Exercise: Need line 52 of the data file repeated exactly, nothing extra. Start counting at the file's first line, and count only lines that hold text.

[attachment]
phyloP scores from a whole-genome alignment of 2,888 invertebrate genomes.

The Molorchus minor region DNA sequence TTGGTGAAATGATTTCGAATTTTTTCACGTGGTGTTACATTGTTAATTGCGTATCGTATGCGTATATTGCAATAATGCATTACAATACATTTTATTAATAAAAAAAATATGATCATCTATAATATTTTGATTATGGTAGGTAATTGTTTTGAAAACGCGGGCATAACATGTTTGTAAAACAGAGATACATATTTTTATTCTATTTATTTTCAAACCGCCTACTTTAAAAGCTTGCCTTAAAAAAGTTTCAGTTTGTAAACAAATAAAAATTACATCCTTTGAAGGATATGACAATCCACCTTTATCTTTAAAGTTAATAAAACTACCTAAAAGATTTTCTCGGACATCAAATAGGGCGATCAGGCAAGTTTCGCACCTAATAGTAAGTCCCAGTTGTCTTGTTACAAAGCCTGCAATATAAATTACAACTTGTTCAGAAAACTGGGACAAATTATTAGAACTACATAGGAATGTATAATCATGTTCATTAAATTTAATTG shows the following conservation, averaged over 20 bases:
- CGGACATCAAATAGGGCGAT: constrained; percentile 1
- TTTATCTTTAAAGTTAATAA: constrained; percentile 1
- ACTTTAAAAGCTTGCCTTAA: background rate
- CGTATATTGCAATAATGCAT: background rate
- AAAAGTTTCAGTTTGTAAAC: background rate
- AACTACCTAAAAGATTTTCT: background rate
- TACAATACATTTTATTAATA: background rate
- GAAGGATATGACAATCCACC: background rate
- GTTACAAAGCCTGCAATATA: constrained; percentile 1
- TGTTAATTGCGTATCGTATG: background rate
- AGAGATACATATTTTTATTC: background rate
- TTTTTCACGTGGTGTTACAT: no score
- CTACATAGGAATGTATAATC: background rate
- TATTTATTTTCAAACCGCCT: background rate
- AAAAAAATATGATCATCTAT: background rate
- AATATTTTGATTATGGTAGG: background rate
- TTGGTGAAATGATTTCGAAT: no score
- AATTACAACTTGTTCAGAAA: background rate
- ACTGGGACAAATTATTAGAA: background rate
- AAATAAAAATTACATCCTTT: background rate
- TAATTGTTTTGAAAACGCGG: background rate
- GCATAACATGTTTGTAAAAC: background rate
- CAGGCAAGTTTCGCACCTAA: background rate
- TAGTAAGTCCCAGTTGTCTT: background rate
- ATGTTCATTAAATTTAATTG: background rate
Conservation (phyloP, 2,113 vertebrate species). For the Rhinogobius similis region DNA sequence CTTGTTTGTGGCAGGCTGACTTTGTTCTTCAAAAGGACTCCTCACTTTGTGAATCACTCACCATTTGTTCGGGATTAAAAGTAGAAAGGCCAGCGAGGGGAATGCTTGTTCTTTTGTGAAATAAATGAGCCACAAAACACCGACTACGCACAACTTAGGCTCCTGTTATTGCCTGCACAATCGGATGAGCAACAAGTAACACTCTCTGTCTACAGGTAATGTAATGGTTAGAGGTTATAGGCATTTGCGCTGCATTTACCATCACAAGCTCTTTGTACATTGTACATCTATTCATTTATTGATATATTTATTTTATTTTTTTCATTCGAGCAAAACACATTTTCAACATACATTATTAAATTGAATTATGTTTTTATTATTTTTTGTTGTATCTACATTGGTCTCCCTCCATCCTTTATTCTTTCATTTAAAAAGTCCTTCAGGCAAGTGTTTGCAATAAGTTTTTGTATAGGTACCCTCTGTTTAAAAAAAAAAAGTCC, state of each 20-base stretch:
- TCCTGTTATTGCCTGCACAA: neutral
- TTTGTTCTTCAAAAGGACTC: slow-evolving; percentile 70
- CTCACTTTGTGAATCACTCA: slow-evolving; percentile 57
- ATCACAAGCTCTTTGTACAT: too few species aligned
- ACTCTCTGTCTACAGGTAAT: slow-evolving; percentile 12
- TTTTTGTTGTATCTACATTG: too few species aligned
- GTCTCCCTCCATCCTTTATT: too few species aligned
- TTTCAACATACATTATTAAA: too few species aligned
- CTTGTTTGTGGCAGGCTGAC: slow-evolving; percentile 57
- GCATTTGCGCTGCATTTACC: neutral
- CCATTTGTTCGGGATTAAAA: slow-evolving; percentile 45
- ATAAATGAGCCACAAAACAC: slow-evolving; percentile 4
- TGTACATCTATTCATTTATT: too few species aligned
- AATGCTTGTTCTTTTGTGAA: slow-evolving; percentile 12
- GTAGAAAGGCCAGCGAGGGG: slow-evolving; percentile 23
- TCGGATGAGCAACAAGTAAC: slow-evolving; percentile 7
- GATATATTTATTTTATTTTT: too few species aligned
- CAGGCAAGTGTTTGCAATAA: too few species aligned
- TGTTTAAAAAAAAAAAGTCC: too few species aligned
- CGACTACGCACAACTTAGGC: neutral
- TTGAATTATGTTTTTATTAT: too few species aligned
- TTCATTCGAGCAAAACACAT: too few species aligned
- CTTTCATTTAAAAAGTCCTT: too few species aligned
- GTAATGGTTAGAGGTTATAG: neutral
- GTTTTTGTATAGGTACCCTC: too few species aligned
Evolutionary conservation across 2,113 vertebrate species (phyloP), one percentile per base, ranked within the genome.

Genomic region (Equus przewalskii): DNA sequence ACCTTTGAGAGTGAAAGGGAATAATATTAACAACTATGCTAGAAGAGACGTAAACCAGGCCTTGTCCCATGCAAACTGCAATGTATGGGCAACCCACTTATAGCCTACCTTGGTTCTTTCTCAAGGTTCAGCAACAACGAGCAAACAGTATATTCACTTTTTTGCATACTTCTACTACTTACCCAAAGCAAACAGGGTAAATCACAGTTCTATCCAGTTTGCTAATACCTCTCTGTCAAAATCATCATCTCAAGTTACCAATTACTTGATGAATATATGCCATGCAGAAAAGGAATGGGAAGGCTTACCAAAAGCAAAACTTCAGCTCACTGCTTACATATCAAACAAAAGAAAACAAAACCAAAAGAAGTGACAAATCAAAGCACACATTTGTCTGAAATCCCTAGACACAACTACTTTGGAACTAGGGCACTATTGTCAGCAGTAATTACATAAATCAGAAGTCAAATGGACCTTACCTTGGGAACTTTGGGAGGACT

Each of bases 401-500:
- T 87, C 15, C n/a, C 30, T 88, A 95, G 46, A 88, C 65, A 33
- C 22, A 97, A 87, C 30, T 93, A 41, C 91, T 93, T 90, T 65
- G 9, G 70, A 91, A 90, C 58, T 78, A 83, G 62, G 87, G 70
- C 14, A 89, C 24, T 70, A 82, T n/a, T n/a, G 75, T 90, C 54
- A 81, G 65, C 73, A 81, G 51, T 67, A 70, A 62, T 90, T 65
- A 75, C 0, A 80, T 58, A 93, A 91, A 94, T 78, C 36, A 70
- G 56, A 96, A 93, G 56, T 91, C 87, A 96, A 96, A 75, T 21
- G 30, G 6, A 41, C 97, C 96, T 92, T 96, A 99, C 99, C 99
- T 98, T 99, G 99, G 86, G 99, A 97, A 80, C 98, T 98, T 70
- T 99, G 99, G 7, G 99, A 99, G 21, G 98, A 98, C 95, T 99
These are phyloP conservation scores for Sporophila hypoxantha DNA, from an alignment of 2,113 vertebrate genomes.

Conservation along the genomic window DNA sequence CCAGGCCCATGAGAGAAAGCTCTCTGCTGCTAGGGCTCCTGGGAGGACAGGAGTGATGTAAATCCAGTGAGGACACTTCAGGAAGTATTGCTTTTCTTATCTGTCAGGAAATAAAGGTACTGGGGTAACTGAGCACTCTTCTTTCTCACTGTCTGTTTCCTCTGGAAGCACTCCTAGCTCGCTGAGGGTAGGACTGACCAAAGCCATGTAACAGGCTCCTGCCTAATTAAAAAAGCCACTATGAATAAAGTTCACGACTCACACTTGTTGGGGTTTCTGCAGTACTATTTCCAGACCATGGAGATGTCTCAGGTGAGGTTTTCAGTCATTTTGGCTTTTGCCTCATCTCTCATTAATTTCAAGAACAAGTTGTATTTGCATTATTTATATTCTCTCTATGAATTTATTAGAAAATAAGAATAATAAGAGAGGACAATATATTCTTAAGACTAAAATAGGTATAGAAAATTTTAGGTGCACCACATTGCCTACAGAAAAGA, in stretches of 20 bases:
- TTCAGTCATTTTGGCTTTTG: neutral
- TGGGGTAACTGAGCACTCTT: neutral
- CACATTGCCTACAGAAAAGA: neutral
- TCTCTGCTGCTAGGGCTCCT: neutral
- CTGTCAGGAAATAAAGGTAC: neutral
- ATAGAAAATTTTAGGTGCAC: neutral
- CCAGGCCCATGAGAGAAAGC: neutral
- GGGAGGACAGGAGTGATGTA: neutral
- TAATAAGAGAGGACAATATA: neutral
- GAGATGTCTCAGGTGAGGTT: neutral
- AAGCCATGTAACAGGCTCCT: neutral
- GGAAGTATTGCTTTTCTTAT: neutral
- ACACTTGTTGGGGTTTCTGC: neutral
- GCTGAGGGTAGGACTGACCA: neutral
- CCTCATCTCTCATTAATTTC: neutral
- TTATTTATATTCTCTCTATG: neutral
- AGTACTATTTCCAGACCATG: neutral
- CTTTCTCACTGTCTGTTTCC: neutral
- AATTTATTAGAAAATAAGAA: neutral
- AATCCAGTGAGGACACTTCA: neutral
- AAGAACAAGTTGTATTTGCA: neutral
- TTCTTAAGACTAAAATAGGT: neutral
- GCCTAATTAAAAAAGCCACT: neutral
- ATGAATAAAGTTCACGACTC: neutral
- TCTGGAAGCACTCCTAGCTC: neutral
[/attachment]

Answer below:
- GTAATGGTTAGAGGTTATAG: neutral